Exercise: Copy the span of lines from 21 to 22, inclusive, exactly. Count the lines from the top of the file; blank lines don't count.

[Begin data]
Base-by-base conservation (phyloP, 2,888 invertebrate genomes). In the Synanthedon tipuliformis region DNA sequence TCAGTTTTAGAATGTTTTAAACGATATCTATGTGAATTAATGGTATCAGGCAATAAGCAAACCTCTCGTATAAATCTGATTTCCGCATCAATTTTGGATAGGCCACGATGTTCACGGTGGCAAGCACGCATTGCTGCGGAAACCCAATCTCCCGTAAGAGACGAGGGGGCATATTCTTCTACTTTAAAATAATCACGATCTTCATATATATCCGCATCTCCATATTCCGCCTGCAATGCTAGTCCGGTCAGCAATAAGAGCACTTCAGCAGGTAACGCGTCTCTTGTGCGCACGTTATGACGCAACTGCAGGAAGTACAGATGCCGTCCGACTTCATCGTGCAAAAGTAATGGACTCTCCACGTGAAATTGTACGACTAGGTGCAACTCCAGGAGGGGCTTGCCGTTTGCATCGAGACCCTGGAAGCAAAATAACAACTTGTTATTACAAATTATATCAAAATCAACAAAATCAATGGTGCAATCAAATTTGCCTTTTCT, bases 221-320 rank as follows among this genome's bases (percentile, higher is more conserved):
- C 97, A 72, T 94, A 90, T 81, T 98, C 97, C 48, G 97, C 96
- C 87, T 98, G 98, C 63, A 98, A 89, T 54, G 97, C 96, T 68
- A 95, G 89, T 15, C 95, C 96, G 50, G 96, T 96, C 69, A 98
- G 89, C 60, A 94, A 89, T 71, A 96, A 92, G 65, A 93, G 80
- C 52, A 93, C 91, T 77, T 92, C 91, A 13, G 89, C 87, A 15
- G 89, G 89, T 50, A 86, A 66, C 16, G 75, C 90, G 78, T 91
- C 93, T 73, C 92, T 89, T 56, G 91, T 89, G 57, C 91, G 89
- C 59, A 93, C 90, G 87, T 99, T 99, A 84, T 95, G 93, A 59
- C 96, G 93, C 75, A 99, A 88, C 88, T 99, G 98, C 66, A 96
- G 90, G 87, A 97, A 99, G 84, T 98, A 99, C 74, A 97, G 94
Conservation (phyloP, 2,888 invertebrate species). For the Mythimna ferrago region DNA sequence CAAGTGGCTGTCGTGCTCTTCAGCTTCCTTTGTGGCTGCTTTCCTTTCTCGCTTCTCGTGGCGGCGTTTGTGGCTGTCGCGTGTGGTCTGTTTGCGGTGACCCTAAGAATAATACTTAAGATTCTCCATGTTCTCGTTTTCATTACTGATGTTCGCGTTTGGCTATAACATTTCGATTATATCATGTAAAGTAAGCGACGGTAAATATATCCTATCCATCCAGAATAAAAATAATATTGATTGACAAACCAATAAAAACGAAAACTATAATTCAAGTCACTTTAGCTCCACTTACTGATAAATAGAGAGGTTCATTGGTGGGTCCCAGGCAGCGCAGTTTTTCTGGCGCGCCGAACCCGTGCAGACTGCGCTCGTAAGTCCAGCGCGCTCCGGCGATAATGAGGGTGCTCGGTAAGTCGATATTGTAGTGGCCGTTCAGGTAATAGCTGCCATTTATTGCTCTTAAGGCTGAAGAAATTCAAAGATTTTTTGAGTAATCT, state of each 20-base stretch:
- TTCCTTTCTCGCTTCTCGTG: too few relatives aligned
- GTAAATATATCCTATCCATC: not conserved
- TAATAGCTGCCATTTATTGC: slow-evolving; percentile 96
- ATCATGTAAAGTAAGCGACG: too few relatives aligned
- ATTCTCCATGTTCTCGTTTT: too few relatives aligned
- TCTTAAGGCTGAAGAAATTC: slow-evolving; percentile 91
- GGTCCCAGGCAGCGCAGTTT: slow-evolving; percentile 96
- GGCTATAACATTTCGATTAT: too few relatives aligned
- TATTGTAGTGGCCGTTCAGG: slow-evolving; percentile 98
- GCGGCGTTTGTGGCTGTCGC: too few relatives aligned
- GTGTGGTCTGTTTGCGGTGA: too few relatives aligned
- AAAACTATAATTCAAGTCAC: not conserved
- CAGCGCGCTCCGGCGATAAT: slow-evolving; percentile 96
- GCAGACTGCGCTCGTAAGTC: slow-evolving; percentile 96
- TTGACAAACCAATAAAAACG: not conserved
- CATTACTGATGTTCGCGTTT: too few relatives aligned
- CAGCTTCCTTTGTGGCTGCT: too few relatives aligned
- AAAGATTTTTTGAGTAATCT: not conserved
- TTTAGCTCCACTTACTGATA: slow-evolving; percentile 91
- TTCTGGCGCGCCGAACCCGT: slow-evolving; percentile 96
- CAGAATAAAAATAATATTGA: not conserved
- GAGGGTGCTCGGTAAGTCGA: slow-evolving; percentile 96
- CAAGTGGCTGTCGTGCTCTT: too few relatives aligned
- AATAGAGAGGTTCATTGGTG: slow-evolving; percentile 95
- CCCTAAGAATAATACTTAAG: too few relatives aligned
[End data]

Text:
- TATTGTAGTGGCCGTTCAGG: slow-evolving; percentile 98
- GCGGCGTTTGTGGCTGTCGC: too few relatives aligned